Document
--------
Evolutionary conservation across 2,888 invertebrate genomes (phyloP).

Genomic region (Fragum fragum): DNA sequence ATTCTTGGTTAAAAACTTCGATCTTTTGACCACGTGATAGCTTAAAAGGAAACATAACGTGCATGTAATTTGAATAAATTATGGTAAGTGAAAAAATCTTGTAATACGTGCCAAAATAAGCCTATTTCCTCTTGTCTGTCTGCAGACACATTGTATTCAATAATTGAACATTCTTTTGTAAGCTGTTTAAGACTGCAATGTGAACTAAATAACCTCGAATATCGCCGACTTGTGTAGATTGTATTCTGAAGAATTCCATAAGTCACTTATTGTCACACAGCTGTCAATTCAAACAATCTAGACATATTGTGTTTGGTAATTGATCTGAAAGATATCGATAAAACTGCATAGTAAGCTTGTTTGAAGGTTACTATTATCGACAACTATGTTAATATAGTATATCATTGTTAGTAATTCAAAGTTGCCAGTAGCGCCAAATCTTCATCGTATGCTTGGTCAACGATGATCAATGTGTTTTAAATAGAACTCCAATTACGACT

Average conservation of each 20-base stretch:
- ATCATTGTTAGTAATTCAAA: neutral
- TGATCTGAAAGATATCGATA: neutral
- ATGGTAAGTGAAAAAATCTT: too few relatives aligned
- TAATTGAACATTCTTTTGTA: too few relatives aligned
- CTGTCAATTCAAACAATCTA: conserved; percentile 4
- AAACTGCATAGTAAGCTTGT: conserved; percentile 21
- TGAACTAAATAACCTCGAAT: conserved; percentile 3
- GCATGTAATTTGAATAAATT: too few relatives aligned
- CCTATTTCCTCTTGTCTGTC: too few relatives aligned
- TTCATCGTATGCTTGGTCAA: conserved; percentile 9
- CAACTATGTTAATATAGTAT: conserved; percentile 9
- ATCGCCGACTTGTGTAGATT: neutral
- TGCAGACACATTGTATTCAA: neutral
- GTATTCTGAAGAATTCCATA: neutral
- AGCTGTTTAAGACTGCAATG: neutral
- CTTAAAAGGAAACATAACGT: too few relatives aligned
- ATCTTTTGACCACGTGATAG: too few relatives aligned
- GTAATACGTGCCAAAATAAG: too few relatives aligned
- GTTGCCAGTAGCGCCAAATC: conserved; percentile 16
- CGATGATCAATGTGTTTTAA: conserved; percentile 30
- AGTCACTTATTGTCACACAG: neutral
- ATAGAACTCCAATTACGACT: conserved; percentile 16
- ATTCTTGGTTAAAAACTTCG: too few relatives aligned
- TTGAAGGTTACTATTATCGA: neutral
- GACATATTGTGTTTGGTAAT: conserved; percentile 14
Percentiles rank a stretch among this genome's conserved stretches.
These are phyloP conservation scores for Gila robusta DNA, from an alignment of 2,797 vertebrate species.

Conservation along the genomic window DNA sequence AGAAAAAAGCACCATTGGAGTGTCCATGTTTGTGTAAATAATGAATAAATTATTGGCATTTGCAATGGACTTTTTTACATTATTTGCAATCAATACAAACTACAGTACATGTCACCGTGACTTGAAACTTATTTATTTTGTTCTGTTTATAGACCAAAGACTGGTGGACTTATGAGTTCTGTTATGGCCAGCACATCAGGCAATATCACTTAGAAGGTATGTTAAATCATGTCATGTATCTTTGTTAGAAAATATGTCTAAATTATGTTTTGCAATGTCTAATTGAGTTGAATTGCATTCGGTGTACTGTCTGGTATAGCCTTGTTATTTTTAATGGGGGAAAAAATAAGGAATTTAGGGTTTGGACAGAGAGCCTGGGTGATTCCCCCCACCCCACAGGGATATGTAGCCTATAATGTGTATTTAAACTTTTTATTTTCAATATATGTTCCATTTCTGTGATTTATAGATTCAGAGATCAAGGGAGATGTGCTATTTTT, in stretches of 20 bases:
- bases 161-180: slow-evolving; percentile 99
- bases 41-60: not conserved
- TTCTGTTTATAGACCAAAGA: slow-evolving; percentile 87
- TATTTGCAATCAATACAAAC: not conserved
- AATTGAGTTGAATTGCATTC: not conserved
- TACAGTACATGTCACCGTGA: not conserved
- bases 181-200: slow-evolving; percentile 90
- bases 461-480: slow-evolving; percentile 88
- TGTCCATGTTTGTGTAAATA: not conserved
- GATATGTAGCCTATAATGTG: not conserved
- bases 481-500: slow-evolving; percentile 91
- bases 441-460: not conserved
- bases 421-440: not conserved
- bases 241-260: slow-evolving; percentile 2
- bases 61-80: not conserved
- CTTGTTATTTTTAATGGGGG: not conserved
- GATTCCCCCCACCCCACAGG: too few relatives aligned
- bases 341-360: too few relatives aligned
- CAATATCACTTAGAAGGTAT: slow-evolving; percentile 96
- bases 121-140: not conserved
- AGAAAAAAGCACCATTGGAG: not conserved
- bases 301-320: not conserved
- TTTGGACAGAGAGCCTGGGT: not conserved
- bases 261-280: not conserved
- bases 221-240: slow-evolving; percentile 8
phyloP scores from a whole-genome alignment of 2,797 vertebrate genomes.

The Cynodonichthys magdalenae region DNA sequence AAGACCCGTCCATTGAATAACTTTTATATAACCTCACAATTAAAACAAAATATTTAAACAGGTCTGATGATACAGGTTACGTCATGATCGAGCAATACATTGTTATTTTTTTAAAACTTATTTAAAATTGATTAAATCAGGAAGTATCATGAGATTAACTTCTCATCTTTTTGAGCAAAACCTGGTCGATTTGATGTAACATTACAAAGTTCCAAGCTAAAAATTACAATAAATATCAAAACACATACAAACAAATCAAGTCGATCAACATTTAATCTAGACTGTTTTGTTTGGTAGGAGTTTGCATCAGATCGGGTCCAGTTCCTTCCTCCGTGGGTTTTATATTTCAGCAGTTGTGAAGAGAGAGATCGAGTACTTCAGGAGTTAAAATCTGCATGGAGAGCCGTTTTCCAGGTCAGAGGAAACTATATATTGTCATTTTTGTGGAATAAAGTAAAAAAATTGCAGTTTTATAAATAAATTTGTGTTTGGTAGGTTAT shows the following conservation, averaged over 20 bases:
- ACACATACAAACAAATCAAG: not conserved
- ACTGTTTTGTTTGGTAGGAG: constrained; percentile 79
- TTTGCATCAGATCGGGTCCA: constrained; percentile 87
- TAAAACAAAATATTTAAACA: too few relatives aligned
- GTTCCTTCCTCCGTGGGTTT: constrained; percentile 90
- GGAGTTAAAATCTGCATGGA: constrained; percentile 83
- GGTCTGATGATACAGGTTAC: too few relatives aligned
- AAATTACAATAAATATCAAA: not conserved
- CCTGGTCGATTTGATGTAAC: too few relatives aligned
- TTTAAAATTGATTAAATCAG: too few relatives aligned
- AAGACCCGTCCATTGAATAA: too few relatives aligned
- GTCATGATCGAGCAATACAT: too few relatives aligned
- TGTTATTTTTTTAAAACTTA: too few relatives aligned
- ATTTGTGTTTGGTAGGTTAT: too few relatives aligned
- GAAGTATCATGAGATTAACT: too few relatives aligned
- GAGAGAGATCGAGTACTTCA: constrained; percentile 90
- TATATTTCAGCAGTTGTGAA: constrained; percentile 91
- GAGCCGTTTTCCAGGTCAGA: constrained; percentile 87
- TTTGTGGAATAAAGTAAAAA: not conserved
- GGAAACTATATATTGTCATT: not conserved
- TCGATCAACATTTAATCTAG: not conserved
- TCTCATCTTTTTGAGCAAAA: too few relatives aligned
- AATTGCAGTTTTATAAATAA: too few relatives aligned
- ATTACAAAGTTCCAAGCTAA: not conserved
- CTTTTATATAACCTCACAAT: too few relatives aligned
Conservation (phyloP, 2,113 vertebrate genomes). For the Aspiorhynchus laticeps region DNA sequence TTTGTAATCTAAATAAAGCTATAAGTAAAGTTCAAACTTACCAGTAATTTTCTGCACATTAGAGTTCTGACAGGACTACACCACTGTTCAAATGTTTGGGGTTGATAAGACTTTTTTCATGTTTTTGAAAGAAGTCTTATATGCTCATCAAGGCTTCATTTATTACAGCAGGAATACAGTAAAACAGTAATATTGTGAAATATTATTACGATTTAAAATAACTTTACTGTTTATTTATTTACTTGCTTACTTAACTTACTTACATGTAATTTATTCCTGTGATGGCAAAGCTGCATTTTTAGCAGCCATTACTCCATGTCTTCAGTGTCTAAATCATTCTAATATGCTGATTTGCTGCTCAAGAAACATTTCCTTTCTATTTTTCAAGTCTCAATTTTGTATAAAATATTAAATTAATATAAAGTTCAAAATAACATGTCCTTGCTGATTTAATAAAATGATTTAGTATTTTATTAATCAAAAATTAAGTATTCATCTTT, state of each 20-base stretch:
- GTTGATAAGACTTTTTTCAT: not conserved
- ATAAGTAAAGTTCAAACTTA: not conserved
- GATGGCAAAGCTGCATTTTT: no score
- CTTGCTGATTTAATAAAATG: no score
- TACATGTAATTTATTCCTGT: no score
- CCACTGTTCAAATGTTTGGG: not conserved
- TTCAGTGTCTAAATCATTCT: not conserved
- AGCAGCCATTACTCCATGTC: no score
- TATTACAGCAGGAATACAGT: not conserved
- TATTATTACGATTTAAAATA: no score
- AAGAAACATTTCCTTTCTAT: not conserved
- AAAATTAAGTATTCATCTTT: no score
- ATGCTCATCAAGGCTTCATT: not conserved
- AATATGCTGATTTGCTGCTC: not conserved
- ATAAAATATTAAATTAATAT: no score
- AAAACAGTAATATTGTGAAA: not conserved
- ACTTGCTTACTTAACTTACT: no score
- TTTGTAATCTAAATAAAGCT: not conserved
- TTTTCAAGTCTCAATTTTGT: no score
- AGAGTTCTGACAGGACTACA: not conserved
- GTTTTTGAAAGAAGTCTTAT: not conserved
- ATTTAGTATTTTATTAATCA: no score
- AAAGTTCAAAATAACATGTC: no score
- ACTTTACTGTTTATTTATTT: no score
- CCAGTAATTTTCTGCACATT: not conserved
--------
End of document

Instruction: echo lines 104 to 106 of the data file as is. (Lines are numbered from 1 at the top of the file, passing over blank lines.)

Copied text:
- AGAGTTCTGACAGGACTACA: not conserved
- GTTTTTGAAAGAAGTCTTAT: not conserved
- ATTTAGTATTTTATTAATCA: no score